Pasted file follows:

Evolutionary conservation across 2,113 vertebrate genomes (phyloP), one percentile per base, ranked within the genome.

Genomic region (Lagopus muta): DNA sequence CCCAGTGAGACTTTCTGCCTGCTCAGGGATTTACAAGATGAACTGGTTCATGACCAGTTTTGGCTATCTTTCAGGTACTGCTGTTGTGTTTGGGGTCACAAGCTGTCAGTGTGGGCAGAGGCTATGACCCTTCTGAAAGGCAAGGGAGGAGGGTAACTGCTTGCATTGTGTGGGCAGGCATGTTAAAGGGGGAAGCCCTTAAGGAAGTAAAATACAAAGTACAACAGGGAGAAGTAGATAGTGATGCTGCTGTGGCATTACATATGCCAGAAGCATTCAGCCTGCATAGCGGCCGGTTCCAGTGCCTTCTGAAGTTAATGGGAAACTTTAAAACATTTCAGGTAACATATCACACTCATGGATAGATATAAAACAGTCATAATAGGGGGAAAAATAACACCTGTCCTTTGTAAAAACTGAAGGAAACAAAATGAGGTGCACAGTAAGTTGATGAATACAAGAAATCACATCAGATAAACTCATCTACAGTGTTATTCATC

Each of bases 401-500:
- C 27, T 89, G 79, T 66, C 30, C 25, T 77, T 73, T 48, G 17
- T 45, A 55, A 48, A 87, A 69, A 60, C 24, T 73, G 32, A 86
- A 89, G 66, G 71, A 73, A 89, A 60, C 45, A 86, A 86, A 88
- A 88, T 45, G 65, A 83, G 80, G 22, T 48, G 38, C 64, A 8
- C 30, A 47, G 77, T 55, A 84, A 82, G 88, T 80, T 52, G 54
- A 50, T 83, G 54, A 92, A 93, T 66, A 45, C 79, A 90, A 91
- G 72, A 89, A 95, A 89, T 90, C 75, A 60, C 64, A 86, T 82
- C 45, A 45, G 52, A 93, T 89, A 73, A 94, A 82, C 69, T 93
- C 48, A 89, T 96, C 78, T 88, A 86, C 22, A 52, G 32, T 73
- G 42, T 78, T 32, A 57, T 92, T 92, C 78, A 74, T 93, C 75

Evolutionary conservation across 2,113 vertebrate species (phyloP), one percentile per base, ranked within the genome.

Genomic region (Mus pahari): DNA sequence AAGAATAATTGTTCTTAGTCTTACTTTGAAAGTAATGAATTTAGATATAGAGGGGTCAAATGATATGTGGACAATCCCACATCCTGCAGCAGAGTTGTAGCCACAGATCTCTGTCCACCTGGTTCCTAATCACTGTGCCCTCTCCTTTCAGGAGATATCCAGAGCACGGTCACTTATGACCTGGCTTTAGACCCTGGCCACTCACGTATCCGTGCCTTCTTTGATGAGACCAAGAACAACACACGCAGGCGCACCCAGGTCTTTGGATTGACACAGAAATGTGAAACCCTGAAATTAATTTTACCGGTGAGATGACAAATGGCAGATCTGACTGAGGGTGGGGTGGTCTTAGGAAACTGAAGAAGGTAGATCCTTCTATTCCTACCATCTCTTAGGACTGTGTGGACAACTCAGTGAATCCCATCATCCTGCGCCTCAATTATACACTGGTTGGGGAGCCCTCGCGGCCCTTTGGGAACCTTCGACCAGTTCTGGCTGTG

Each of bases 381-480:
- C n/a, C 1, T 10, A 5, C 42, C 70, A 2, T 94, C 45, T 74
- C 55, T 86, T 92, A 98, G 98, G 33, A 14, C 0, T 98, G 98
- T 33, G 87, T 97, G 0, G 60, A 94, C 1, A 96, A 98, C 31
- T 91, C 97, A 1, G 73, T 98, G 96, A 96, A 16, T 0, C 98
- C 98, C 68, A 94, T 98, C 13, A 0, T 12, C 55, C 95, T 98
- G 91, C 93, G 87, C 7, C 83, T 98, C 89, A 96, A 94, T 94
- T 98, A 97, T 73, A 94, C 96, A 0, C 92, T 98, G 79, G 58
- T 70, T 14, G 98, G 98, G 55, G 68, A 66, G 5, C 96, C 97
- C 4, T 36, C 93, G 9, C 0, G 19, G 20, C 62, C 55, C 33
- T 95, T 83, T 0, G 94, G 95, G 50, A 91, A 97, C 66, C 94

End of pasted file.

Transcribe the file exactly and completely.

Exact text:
Evolutionary conservation across 2,113 vertebrate genomes (phyloP), one percentile per base, ranked within the genome.

Genomic region (Lagopus muta): DNA sequence CCCAGTGAGACTTTCTGCCTGCTCAGGGATTTACAAGATGAACTGGTTCATGACCAGTTTTGGCTATCTTTCAGGTACTGCTGTTGTGTTTGGGGTCACAAGCTGTCAGTGTGGGCAGAGGCTATGACCCTTCTGAAAGGCAAGGGAGGAGGGTAACTGCTTGCATTGTGTGGGCAGGCATGTTAAAGGGGGAAGCCCTTAAGGAAGTAAAATACAAAGTACAACAGGGAGAAGTAGATAGTGATGCTGCTGTGGCATTACATATGCCAGAAGCATTCAGCCTGCATAGCGGCCGGTTCCAGTGCCTTCTGAAGTTAATGGGAAACTTTAAAACATTTCAGGTAACATATCACACTCATGGATAGATATAAAACAGTCATAATAGGGGGAAAAATAACACCTGTCCTTTGTAAAAACTGAAGGAAACAAAATGAGGTGCACAGTAAGTTGATGAATACAAGAAATCACATCAGATAAACTCATCTACAGTGTTATTCATC

Each of bases 401-500:
- C 27, T 89, G 79, T 66, C 30, C 25, T 77, T 73, T 48, G 17
- T 45, A 55, A 48, A 87, A 69, A 60, C 24, T 73, G 32, A 86
- A 89, G 66, G 71, A 73, A 89, A 60, C 45, A 86, A 86, A 88
- A 88, T 45, G 65, A 83, G 80, G 22, T 48, G 38, C 64, A 8
- C 30, A 47, G 77, T 55, A 84, A 82, G 88, T 80, T 52, G 54
- A 50, T 83, G 54, A 92, A 93, T 66, A 45, C 79, A 90, A 91
- G 72, A 89, A 95, A 89, T 90, C 75, A 60, C 64, A 86, T 82
- C 45, A 45, G 52, A 93, T 89, A 73, A 94, A 82, C 69, T 93
- C 48, A 89, T 96, C 78, T 88, A 86, C 22, A 52, G 32, T 73
- G 42, T 78, T 32, A 57, T 92, T 92, C 78, A 74, T 93, C 75

Evolutionary conservation across 2,113 vertebrate species (phyloP), one percentile per base, ranked within the genome.

Genomic region (Mus pahari): DNA sequence AAGAATAATTGTTCTTAGTCTTACTTTGAAAGTAATGAATTTAGATATAGAGGGGTCAAATGATATGTGGACAATCCCACATCCTGCAGCAGAGTTGTAGCCACAGATCTCTGTCCACCTGGTTCCTAATCACTGTGCCCTCTCCTTTCAGGAGATATCCAGAGCACGGTCACTTATGACCTGGCTTTAGACCCTGGCCACTCACGTATCCGTGCCTTCTTTGATGAGACCAAGAACAACACACGCAGGCGCACCCAGGTCTTTGGATTGACACAGAAATGTGAAACCCTGAAATTAATTTTACCGGTGAGATGACAAATGGCAGATCTGACTGAGGGTGGGGTGGTCTTAGGAAACTGAAGAAGGTAGATCCTTCTATTCCTACCATCTCTTAGGACTGTGTGGACAACTCAGTGAATCCCATCATCCTGCGCCTCAATTATACACTGGTTGGGGAGCCCTCGCGGCCCTTTGGGAACCTTCGACCAGTTCTGGCTGTG

Each of bases 381-480:
- C n/a, C 1, T 10, A 5, C 42, C 70, A 2, T 94, C 45, T 74
- C 55, T 86, T 92, A 98, G 98, G 33, A 14, C 0, T 98, G 98
- T 33, G 87, T 97, G 0, G 60, A 94, C 1, A 96, A 98, C 31
- T 91, C 97, A 1, G 73, T 98, G 96, A 96, A 16, T 0, C 98
- C 98, C 68, A 94, T 98, C 13, A 0, T 12, C 55, C 95, T 98
- G 91, C 93, G 87, C 7, C 83, T 98, C 89, A 96, A 94, T 94
- T 98, A 97, T 73, A 94, C 96, A 0, C 92, T 98, G 79, G 58
- T 70, T 14, G 98, G 98, G 55, G 68, A 66, G 5, C 96, C 97
- C 4, T 36, C 93, G 9, C 0, G 19, G 20, C 62, C 55, C 33
- T 95, T 83, T 0, G 94, G 95, G 50, A 91, A 97, C 66, C 94